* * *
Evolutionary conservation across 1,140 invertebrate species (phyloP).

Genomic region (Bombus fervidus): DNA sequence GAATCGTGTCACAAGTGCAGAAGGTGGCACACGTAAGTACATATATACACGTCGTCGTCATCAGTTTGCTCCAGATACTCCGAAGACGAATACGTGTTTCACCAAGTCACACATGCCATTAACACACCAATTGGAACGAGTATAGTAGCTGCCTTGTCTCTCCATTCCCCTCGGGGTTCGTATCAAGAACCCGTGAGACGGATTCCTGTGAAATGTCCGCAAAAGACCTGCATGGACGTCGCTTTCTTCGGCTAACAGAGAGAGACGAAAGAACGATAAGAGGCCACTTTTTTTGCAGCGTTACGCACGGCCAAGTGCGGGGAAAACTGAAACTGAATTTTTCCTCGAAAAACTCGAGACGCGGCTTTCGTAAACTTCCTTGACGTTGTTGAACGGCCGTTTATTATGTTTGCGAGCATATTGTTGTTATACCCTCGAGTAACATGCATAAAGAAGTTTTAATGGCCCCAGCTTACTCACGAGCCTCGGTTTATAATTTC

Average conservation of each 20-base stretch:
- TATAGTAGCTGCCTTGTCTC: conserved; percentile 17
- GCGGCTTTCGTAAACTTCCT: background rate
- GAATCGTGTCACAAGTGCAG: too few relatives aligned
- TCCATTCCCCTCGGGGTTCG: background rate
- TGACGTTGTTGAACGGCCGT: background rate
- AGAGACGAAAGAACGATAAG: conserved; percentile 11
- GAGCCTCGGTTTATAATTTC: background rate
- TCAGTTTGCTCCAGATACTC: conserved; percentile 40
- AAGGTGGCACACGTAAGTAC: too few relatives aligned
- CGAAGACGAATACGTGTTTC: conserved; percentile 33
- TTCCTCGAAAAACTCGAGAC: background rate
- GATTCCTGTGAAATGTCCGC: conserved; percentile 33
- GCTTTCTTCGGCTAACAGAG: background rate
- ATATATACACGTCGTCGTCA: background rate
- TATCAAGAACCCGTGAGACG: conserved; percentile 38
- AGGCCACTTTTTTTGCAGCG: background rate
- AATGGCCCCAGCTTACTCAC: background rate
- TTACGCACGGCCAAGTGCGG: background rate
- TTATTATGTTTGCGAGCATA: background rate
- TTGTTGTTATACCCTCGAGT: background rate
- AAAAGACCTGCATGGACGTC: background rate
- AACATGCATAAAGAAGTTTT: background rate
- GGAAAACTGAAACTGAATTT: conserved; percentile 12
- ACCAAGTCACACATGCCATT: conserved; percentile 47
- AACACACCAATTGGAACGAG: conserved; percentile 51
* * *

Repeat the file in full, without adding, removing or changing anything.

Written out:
Evolutionary conservation across 1,140 invertebrate species (phyloP).

Genomic region (Bombus fervidus): DNA sequence GAATCGTGTCACAAGTGCAGAAGGTGGCACACGTAAGTACATATATACACGTCGTCGTCATCAGTTTGCTCCAGATACTCCGAAGACGAATACGTGTTTCACCAAGTCACACATGCCATTAACACACCAATTGGAACGAGTATAGTAGCTGCCTTGTCTCTCCATTCCCCTCGGGGTTCGTATCAAGAACCCGTGAGACGGATTCCTGTGAAATGTCCGCAAAAGACCTGCATGGACGTCGCTTTCTTCGGCTAACAGAGAGAGACGAAAGAACGATAAGAGGCCACTTTTTTTGCAGCGTTACGCACGGCCAAGTGCGGGGAAAACTGAAACTGAATTTTTCCTCGAAAAACTCGAGACGCGGCTTTCGTAAACTTCCTTGACGTTGTTGAACGGCCGTTTATTATGTTTGCGAGCATATTGTTGTTATACCCTCGAGTAACATGCATAAAGAAGTTTTAATGGCCCCAGCTTACTCACGAGCCTCGGTTTATAATTTC

Average conservation of each 20-base stretch:
- TATAGTAGCTGCCTTGTCTC: conserved; percentile 17
- GCGGCTTTCGTAAACTTCCT: background rate
- GAATCGTGTCACAAGTGCAG: too few relatives aligned
- TCCATTCCCCTCGGGGTTCG: background rate
- TGACGTTGTTGAACGGCCGT: background rate
- AGAGACGAAAGAACGATAAG: conserved; percentile 11
- GAGCCTCGGTTTATAATTTC: background rate
- TCAGTTTGCTCCAGATACTC: conserved; percentile 40
- AAGGTGGCACACGTAAGTAC: too few relatives aligned
- CGAAGACGAATACGTGTTTC: conserved; percentile 33
- TTCCTCGAAAAACTCGAGAC: background rate
- GATTCCTGTGAAATGTCCGC: conserved; percentile 33
- GCTTTCTTCGGCTAACAGAG: background rate
- ATATATACACGTCGTCGTCA: background rate
- TATCAAGAACCCGTGAGACG: conserved; percentile 38
- AGGCCACTTTTTTTGCAGCG: background rate
- AATGGCCCCAGCTTACTCAC: background rate
- TTACGCACGGCCAAGTGCGG: background rate
- TTATTATGTTTGCGAGCATA: background rate
- TTGTTGTTATACCCTCGAGT: background rate
- AAAAGACCTGCATGGACGTC: background rate
- AACATGCATAAAGAAGTTTT: background rate
- GGAAAACTGAAACTGAATTT: conserved; percentile 12
- ACCAAGTCACACATGCCATT: conserved; percentile 47
- AACACACCAATTGGAACGAG: conserved; percentile 51